"The future ain't what it used to be."

Is time real?

G

Guest

How do we know time isn't a figment of our imagination? By humans it is just understood as the space between two events. Can someone prove to me that time exists within in the universe. That it is not only a measurement but something tangible that can be changed. Everything I base theories on is upon the thinking that time is tangible. But nothing stops me from doubting that it doesn't exist out of our brains. Some one help me.
 
Your question might be similar to the classic "If a tree falls in the forest and noone hears it..."

My answer to the above question is a definite YES! Why? Because it is possible for us (or a squirrel) to go in there afterward and piece together what happened.

Even though there were no humans around billions of years ago, we can look at the Earth and the Universe around us and collect definitive evidence of events that occurred. We have good evidence of the Big Bang, the existence of tropical forests at the North and South Poles, the existence of Wooly Mammoths in North America, the existence of Neanderthals and the eventual demise, etc.

The evidence clearly suggests that these events didn't occur at the same instant, but over "time". And not just over any period, but within well-defined parameters such as 16 Billion years ago, or 1 million years ago or 100 years ago.

Of course the units we choose are arbitrary, but the fact that we can map these events to a linear function which we call "time" is pretty certain.

I would recommend reading/watching Stephen Hawking's "A Brief History of Time" where he talks about the psychological aspects of how we perceive time, but he never talks about it being a complete illusion.
 
Re:Re:Is time real?

If you PAGE DOWN (previous) the board to April 16, you will find a post I made called "A Bill Nye Trick" that I don't want to re-post here now since it's a bit lengthy.

But it tells why I DO believe we trick ourselves to some extent in just what it is we think time is. No so much that it doesn't exist at all, but that it doesn't exist in the manner we have fooled ourselves into perceiving it.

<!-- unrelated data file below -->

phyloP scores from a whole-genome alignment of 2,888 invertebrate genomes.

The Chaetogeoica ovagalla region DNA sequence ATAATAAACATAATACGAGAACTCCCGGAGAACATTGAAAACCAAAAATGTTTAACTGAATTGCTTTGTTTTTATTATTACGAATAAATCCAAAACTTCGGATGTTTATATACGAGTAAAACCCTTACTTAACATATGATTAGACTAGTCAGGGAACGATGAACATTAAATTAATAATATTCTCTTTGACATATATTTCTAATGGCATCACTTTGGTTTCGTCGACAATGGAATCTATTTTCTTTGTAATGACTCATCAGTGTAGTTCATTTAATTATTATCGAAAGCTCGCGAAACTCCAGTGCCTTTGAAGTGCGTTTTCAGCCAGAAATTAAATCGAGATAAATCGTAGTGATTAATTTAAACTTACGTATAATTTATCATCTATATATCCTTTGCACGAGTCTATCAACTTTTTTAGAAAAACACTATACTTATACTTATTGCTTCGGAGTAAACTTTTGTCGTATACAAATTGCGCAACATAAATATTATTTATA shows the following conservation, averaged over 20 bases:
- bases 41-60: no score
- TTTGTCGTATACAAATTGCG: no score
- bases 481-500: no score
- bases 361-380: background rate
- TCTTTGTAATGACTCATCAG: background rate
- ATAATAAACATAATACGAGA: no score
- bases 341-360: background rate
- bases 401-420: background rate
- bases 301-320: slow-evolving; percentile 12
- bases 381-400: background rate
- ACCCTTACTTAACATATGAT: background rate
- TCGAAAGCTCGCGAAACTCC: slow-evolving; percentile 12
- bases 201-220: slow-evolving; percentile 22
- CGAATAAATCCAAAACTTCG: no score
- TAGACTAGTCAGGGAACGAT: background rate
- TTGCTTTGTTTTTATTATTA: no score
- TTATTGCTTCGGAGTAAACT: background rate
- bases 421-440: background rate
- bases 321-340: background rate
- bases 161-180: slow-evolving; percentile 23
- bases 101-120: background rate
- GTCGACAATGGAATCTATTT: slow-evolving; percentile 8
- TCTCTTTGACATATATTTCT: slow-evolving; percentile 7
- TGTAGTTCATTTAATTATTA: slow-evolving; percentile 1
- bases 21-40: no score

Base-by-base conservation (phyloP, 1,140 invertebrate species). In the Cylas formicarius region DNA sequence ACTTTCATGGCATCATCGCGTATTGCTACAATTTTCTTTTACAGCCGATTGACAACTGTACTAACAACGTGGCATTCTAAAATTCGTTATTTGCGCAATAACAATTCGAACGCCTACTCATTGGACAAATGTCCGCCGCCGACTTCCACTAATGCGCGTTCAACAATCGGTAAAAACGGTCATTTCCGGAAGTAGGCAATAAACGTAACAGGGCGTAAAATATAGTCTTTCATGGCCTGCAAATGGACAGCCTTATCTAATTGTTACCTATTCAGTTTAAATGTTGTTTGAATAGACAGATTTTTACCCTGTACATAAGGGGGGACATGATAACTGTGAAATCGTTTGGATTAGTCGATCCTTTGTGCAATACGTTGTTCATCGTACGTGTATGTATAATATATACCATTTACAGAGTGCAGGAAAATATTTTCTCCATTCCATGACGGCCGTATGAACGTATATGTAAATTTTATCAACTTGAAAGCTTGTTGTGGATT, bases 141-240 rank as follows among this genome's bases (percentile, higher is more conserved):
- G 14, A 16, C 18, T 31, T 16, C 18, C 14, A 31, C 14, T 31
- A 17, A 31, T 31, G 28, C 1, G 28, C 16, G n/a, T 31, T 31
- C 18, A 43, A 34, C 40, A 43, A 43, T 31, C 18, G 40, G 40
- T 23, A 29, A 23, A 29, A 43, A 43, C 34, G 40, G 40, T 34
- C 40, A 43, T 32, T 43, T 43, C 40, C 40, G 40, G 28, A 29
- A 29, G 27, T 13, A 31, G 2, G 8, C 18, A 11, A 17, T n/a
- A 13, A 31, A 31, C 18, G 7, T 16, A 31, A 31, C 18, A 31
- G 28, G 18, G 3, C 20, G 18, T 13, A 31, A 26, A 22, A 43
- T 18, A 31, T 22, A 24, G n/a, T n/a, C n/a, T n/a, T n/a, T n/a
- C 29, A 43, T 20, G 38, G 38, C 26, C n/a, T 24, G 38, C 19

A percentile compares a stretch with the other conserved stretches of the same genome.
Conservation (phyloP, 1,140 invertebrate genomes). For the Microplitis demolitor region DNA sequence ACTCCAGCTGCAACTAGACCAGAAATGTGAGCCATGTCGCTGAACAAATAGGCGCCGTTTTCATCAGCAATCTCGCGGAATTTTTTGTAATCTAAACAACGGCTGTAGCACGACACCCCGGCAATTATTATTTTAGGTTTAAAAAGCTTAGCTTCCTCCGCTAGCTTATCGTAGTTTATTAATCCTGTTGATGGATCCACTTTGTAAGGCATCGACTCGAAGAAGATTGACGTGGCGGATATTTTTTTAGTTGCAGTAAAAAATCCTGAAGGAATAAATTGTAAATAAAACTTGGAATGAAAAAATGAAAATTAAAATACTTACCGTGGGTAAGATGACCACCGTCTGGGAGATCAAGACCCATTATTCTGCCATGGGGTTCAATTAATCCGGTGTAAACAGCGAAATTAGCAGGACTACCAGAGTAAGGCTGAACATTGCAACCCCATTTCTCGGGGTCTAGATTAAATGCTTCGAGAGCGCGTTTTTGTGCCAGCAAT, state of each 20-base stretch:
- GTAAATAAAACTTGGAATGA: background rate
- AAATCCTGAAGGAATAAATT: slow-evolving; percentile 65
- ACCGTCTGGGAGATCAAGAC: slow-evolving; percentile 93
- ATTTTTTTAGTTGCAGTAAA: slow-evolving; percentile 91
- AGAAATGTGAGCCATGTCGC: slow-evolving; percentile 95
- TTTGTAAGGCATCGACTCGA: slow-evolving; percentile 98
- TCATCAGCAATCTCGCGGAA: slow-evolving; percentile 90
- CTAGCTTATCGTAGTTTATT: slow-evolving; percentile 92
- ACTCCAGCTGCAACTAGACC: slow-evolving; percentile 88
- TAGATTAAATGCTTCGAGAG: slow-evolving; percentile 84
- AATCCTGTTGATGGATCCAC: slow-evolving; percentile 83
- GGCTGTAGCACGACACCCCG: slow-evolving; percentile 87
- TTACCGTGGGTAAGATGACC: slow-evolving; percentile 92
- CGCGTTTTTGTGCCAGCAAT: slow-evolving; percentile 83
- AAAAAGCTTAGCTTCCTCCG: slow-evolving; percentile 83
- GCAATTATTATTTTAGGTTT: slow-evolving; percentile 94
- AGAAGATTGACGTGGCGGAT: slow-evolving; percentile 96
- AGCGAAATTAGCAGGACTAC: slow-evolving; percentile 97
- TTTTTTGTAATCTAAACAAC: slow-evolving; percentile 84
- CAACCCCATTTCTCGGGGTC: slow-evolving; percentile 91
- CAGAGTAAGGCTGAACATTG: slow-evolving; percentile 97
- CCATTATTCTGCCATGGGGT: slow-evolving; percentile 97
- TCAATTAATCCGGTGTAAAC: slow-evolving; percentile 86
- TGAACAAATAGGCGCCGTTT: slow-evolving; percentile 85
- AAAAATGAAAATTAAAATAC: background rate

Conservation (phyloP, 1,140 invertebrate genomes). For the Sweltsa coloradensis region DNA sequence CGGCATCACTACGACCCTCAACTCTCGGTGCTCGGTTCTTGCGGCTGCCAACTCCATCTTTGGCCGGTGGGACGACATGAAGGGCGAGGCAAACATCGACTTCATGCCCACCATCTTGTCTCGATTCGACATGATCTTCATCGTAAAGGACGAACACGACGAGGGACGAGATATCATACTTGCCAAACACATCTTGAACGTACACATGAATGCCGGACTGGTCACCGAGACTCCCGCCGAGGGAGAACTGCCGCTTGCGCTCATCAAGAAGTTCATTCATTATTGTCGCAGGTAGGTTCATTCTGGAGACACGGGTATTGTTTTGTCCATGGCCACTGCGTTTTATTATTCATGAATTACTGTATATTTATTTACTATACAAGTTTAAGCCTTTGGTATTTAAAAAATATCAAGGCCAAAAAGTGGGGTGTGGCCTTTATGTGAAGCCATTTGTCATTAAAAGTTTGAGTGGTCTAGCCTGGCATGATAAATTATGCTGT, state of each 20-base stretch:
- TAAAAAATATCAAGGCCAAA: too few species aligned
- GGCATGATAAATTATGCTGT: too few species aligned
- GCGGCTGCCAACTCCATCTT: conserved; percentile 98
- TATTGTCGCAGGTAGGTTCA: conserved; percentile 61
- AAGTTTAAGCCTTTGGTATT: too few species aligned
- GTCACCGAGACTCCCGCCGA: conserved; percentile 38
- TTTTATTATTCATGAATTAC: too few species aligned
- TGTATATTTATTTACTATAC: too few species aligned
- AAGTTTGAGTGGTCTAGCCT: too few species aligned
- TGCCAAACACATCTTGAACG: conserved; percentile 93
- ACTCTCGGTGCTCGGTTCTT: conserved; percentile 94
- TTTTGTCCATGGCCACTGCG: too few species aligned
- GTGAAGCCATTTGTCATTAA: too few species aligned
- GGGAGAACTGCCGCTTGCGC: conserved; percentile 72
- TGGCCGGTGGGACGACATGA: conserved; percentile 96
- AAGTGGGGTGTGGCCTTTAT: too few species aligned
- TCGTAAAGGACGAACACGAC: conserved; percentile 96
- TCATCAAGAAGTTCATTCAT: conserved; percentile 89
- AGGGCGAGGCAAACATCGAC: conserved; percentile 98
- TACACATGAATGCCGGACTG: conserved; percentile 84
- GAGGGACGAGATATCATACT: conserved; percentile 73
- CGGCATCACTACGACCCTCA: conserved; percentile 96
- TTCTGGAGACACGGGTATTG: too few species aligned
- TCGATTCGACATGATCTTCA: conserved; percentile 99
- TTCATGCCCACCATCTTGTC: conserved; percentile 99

If you get a chance, check it out and let me know what you think. This was before you joined us so I doubt you've seen it. I just re-read it again now, and I stand by it.

Thanks,

Lee
 
Re:Re:Re:Is time real?

Thanks for pointing out the interesting post.

I don't think that your decimal math analogy holds. Decimal math is to binary math, like Spanish is to English. Binary math may be more "natural" to a universe that seems to be forever flipping atomic coins, but in both cases we are still counting. Other species count. Animals that pair off with just one other member of their species. Birds that keep track of their eggs. Squirrels that harvest nuts for the winter until they fill a certain volume. They are all doing some form of counting however different from our unnatural decimal system.

In this way, time really doesn't match. In one way it is an entity or measurement rather than a method. If, however, you are talking about the activity of keeping time, then it is just another form of counting, which other animals seem to also be capable of. For example, animals that repeat behavior over fixed intervals such as a month or year or in some case dozens of years. I understand that there is some specied of cicada that comes up out of the ground every 20 or so years like clockwork.

The problems that I think we get into is that we are always trying to treat time like a dimension of space. Yes we can move back and forth through space, so we analogize and imagine we can go back and forth through time. If time were truly like space, then there would be three dimensions of time as well. Also, time would not always appear with that annoying minus sign in front of it in all the relativistic equations!

The more I think about it, the more I believe that time travel is indeed impossible, and it could very well be because time is not just another dimension in the universe. Counting time may be similar to counting inches, only that you can never count to -10 seconds but you can easily walk backward 10 paces.
 
Re:Re:Is time real?

I strongly disagree!

I believe that that tree didn't fall unless we saw it! Or, unless we went into the wood afterward to see it laying on the floor. And if it were laying on the floor, then how do we know at which point in "time" it actually fell? In fact, how can we be sure it even stood at all in the past?


PP
 
Re:Re:Re:Is time real?

I think it is kind of anthropocentric to decide that the only things that happen are things that either we or some other human has seen. For example, no human saw that the ozone hole was being depleted by fluorocarbons until years after it started happening. The way we know this is that we can see what the situation is now, measure as we go into the future, and extrapolate back into the past.

If we see one or several trees fall down, then we will know what a fallen tree looks like. So when we see the fallen tree we will be pretty certain that it fell and didn't grow that way.

Also we can look at the tree rings on the tree to see how old it was when it fell. Then we can compare the tree rings of the fallen tree with other trees to see which years it grew during. For example, if we know that 1985 was a particularly rainy year, then that particular tree ring should be thicker than the others. By locating this ring and working forward, we can determine what year it fell in. More subtle measurement techniques might allow us to determine what season or even month the tree fell in.

Of course any of the following scenarios could also be true:
a) We were planted here by a super-intelligent alien culture just a year ago with our memories created in place so we think we had a past.
b) We are part of a computer simulation
c) We are highly intelligent blobs of goo in a highly interconnected lab of petri dishes being fed artificial signals to make us think we are humans, etc.